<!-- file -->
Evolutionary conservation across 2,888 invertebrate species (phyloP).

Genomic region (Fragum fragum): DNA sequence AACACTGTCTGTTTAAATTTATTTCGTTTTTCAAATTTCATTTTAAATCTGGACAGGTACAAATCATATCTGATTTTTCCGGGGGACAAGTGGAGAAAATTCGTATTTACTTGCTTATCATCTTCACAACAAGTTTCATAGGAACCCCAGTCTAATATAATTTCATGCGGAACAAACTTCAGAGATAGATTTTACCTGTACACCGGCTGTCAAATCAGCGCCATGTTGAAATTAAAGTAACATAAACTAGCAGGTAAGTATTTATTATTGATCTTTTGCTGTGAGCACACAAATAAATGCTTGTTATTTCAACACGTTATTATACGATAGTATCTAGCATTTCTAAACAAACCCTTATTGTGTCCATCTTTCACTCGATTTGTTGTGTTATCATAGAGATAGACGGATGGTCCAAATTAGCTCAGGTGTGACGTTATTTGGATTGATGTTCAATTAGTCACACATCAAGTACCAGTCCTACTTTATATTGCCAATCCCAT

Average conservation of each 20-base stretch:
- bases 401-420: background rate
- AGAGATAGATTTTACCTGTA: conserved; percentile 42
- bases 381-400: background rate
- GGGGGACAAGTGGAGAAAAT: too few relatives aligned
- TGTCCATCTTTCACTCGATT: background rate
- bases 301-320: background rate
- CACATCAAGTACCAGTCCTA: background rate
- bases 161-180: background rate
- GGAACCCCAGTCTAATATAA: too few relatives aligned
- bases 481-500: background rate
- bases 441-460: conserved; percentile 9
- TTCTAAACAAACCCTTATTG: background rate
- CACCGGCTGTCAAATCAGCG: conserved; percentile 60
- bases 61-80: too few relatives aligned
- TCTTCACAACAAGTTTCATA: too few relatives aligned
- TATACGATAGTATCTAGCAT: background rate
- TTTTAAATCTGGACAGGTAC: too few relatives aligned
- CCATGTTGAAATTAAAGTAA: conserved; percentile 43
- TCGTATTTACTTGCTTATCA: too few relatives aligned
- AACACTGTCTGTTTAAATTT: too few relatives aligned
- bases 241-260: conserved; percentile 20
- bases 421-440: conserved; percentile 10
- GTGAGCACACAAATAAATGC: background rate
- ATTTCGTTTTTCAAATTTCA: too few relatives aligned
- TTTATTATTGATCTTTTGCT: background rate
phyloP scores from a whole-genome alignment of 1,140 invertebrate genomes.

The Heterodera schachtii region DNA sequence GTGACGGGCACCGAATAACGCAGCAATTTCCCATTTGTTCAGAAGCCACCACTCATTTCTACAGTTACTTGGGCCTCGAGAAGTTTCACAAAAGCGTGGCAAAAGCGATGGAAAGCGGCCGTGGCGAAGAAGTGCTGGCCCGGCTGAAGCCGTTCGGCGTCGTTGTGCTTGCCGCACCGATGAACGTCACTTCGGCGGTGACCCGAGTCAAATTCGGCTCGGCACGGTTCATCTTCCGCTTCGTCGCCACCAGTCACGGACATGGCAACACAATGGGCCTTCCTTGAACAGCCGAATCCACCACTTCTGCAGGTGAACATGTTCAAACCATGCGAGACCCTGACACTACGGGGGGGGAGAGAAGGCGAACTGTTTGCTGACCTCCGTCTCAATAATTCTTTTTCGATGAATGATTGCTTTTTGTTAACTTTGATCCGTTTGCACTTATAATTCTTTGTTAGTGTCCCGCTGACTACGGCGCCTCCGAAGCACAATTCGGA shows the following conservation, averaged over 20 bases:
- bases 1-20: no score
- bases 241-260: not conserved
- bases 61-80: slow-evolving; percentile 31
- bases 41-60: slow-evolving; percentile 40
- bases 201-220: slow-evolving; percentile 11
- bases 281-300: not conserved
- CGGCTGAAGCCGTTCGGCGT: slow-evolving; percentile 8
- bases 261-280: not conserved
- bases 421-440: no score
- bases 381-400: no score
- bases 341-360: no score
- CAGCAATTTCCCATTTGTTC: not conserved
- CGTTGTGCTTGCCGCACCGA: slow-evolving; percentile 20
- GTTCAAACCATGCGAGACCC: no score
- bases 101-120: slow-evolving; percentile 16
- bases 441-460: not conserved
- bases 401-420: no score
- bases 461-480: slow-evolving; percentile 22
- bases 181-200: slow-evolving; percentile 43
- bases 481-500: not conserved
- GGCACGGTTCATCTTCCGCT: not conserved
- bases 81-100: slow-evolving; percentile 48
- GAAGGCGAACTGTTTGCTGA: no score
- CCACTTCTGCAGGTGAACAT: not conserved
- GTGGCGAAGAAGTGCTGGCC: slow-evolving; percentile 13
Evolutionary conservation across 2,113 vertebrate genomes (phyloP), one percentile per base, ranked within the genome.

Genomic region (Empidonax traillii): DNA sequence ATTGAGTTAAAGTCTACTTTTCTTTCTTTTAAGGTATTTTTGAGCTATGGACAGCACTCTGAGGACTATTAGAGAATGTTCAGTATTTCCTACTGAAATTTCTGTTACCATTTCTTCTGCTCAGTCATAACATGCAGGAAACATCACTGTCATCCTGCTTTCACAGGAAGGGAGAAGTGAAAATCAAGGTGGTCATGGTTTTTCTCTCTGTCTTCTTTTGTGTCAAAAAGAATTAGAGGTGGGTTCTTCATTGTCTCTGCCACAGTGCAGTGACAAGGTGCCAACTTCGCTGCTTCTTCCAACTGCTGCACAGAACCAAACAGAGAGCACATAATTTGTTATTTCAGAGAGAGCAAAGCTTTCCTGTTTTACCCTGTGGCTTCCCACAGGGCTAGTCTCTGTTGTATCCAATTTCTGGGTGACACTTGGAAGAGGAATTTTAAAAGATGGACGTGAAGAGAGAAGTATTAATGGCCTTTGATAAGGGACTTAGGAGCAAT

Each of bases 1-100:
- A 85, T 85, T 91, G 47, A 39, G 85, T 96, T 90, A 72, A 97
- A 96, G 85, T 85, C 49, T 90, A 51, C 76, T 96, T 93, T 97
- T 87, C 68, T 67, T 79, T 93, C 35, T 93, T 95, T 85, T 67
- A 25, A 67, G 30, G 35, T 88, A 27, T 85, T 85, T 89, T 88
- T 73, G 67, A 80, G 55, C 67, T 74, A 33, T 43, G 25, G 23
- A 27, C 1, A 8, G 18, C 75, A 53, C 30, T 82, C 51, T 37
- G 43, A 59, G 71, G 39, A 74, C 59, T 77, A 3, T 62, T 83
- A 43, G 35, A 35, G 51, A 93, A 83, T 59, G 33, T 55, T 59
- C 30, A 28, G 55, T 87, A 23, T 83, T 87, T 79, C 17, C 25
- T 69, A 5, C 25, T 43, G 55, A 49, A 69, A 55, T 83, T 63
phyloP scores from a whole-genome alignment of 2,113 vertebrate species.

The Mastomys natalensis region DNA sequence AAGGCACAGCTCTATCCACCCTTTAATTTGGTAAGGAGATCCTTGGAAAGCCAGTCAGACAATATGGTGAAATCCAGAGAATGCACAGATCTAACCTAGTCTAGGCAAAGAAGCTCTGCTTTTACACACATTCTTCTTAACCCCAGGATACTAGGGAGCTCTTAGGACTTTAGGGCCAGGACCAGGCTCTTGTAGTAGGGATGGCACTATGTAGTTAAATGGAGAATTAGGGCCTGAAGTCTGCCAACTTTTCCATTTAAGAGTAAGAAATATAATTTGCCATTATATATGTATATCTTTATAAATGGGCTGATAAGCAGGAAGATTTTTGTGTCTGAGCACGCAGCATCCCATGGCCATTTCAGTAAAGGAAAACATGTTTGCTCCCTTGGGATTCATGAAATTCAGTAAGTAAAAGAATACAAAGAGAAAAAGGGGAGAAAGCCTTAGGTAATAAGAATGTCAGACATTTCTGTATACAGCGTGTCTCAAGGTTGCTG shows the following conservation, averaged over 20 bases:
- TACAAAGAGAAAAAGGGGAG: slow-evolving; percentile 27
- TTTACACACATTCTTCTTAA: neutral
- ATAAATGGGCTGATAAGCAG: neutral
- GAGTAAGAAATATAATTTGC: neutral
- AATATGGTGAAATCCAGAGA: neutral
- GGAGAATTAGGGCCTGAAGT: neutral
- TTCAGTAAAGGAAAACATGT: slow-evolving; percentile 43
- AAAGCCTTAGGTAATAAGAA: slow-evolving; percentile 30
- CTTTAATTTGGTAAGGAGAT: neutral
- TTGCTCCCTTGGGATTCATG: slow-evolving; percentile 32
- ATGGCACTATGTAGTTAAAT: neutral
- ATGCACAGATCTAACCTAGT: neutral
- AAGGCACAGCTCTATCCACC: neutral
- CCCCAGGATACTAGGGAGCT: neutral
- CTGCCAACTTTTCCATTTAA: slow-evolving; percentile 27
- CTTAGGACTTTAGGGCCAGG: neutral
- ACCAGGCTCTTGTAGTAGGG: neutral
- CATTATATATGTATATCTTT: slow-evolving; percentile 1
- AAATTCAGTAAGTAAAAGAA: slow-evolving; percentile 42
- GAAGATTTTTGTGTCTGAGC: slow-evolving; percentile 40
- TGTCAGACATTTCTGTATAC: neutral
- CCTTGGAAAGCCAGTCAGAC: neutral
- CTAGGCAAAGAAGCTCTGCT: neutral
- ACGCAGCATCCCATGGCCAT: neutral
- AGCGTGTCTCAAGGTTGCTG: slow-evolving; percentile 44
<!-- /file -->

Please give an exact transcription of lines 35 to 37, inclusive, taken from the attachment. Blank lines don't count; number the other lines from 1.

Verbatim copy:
- bases 201-220: slow-evolving; percentile 11
- bases 281-300: not conserved
- CGGCTGAAGCCGTTCGGCGT: slow-evolving; percentile 8